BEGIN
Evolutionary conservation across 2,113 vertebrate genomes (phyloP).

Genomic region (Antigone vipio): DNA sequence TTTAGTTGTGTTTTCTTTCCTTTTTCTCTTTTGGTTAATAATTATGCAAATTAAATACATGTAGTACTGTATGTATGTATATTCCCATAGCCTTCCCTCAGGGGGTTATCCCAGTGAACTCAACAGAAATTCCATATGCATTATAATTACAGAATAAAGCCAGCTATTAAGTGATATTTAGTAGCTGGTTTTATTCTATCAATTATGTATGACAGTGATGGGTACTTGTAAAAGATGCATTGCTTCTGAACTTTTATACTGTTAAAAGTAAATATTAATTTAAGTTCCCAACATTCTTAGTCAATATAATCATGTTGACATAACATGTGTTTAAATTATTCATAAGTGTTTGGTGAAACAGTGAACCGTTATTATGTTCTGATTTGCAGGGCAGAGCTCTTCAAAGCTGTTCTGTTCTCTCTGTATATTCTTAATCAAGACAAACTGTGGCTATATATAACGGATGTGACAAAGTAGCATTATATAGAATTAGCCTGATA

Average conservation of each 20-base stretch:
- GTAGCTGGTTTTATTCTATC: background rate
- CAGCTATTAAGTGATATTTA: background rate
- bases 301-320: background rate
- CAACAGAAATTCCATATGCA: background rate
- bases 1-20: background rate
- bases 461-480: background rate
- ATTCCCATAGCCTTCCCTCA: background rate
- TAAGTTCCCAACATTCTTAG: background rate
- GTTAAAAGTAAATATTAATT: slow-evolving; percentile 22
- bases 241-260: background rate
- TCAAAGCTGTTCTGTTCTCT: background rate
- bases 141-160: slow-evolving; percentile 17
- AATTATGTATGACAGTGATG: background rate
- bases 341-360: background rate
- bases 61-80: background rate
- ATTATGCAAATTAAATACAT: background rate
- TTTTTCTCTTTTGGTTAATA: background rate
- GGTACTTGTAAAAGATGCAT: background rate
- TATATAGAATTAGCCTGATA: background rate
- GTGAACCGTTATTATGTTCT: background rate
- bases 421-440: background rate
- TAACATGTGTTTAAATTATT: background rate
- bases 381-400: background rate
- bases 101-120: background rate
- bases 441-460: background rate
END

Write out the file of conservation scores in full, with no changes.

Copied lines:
Evolutionary conservation across 2,113 vertebrate genomes (phyloP).

Genomic region (Antigone vipio): DNA sequence TTTAGTTGTGTTTTCTTTCCTTTTTCTCTTTTGGTTAATAATTATGCAAATTAAATACATGTAGTACTGTATGTATGTATATTCCCATAGCCTTCCCTCAGGGGGTTATCCCAGTGAACTCAACAGAAATTCCATATGCATTATAATTACAGAATAAAGCCAGCTATTAAGTGATATTTAGTAGCTGGTTTTATTCTATCAATTATGTATGACAGTGATGGGTACTTGTAAAAGATGCATTGCTTCTGAACTTTTATACTGTTAAAAGTAAATATTAATTTAAGTTCCCAACATTCTTAGTCAATATAATCATGTTGACATAACATGTGTTTAAATTATTCATAAGTGTTTGGTGAAACAGTGAACCGTTATTATGTTCTGATTTGCAGGGCAGAGCTCTTCAAAGCTGTTCTGTTCTCTCTGTATATTCTTAATCAAGACAAACTGTGGCTATATATAACGGATGTGACAAAGTAGCATTATATAGAATTAGCCTGATA

Average conservation of each 20-base stretch:
- GTAGCTGGTTTTATTCTATC: background rate
- CAGCTATTAAGTGATATTTA: background rate
- bases 301-320: background rate
- CAACAGAAATTCCATATGCA: background rate
- bases 1-20: background rate
- bases 461-480: background rate
- ATTCCCATAGCCTTCCCTCA: background rate
- TAAGTTCCCAACATTCTTAG: background rate
- GTTAAAAGTAAATATTAATT: slow-evolving; percentile 22
- bases 241-260: background rate
- TCAAAGCTGTTCTGTTCTCT: background rate
- bases 141-160: slow-evolving; percentile 17
- AATTATGTATGACAGTGATG: background rate
- bases 341-360: background rate
- bases 61-80: background rate
- ATTATGCAAATTAAATACAT: background rate
- TTTTTCTCTTTTGGTTAATA: background rate
- GGTACTTGTAAAAGATGCAT: background rate
- TATATAGAATTAGCCTGATA: background rate
- GTGAACCGTTATTATGTTCT: background rate
- bases 421-440: background rate
- TAACATGTGTTTAAATTATT: background rate
- bases 381-400: background rate
- bases 101-120: background rate
- bases 441-460: background rate